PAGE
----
As the one-year anniversary of Superstorm Sandy approaches, there are many who still remain weathered by the storm.
The hurricane and post-tropical cyclone claimed at least 117 lives in the United States and 69 more in Canada and the Caribbean during its catastrophic assault on the East Coast in late October 2012.
For photographer Timothy Briner, it became increasingly clear that the aftermath of Sandy was just as much about salvation to the people who endured it as the storm itself.
New York City’s strong sense of community proved to be the key to its deliverance as evidenced by Briner’s photographic collection “Sandy,” offering a bare look at the storm’s impact.
Briner, who comes from a small town in Indiana, had his fair share of bad experiences growing up. “We had a lot of tornadoes, so I was always fascinated by weather,” he said.
He left home at 18 and moved to New York on October 29, 1999. Superstorm Sandy marked his 13-year anniversary in the Big Apple.
Briner worked on a project in 2007 titled “Boonville” in which he traveled across the country visiting six towns with the same name. His motivation behind this body of work? The search for community, he says.
“It was me sort of coming to terms with my youth. My work is really community based, and I think that’s what also came out of Sandy.”
“I was never planning on documenting the storm,” said Briner, who did not know Sandy was targeting the Northeast until the day before it hit. He was working on another project in Brooklyn, where he resides, when he found himself stuck right in the middle of it.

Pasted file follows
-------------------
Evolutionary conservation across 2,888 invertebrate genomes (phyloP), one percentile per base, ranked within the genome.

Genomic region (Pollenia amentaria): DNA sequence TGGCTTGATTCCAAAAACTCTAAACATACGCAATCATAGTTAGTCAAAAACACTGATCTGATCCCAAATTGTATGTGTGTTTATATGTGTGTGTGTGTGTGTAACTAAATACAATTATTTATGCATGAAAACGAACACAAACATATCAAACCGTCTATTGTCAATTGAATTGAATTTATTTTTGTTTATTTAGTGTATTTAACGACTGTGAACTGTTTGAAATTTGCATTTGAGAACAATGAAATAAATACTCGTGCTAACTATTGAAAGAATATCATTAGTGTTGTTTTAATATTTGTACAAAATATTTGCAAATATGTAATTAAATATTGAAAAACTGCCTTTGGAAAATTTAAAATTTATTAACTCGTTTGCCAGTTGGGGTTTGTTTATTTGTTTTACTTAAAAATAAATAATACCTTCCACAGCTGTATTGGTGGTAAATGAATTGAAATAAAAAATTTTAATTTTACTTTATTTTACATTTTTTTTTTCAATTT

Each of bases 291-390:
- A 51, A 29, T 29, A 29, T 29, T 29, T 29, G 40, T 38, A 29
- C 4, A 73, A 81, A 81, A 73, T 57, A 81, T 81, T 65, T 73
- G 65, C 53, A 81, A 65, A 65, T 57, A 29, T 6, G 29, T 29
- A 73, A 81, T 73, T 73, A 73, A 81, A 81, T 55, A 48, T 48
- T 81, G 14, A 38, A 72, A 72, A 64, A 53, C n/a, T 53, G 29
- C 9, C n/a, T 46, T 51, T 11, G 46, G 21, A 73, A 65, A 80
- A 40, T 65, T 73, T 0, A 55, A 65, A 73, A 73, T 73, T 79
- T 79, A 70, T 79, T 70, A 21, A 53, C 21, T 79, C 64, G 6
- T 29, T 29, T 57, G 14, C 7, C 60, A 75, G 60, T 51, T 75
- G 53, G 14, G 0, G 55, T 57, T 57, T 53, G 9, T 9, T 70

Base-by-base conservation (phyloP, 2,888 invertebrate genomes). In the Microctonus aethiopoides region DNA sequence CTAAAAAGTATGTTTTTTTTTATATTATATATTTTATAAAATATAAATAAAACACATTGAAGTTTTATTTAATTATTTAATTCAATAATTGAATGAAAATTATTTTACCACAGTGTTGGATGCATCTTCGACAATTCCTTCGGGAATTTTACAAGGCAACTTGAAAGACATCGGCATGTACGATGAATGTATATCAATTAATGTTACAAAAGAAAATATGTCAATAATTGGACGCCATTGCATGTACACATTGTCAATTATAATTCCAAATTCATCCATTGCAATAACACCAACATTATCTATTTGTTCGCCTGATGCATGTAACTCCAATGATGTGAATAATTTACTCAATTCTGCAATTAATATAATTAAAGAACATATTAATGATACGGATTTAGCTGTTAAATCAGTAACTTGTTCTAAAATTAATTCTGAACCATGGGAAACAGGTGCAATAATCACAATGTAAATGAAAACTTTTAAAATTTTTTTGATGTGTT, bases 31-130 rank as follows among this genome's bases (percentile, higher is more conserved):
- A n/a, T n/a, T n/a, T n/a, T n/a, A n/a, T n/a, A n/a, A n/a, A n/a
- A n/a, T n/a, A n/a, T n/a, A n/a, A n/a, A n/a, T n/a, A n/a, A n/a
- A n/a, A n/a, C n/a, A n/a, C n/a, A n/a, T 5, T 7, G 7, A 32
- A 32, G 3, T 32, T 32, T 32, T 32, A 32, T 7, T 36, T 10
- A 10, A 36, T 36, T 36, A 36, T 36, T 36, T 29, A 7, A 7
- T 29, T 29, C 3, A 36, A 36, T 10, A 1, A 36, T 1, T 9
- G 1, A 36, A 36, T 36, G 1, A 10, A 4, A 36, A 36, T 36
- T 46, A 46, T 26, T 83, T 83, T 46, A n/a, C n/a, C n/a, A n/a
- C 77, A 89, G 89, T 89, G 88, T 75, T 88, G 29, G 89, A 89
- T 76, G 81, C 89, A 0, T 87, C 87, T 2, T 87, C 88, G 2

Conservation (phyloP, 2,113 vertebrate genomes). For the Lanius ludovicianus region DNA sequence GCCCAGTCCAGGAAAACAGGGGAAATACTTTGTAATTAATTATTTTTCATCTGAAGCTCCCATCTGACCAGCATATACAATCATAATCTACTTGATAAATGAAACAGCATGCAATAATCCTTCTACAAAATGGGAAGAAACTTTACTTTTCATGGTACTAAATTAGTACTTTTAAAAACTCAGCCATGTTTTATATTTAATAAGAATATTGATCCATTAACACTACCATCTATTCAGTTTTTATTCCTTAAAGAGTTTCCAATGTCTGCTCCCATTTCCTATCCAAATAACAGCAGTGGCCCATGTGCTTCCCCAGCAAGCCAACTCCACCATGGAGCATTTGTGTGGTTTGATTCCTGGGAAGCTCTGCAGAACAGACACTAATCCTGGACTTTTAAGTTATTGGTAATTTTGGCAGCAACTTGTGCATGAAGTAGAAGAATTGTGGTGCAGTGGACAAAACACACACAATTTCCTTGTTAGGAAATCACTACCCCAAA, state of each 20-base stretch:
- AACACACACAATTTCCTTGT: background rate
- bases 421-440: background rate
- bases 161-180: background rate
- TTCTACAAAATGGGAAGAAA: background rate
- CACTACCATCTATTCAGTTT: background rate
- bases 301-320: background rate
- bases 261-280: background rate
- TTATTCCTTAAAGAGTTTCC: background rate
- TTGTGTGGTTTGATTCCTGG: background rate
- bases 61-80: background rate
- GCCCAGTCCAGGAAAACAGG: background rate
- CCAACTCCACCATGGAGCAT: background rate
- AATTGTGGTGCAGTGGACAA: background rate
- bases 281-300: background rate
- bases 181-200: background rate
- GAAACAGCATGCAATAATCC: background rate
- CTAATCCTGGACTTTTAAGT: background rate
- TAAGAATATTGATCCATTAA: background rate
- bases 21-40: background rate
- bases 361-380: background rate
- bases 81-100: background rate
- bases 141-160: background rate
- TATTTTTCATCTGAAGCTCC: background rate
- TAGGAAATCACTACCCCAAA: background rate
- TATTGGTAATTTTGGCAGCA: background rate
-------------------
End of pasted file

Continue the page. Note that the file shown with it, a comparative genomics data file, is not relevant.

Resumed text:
“My energy shifted immediately. I had this urge to go out there, and it all sort of worked, and I spent almost an entire year of my life there.”
Briner focused mostly on Coney Island, a popular residential beach in southwest Brooklyn. The pictures depict the devastation that tore apart the already impoverished neighborhood.
“A bunch of homes are right on the water there that were essentially just demolished and destroyed,” he said.
He returned to the site every day for 15 days, traveling by bicycle because of the shortage of gasoline following the storm.
While outsiders may view New York City as a place lacking an atmosphere of intimate community, Superstorm Sandy inspired just that, Briner said.
Residents of adjacent neighbors who had never met before were now dependent on each other for survival, some choosing to live together for weeks – even months – during the recovery.
“There were 30 or 40 people outside in front of one building,” Briner said. “They were charging their phone batteries on this generator for hours, just sort of building their own little community without realizing it.”
“They thought they couldn’t leave because their phones would get stolen, and they ended up all staying there and creating relationships with each other.”
Two women in particular, Marie and Kathy, who had not met prior to the storm, lived together for weeks, using Marie’s working stove as their only source of heat.
“We had a pretty interesting relationship right off the bat,” Briner said. “I’ve gone back to see them probably 15 times over this past year,” even reuniting on Christmas.
Both Marie and Kathy have since returned to live in their reconstructed apartments, but others in the area are not as lucky.
“There are still abandoned buildings,” Briner said, “The beach is still a mess at this point. There are still fences up all over.”
Even so, the sense of community that was born in this wreckage has not escaped Briner, who returns every few weeks.
“It was not quite on the same level as September 11, but still, there were trickles of that sense of coming together and lending a helping hand, regardless of who the person was.”
- Rande Iaboni, CNN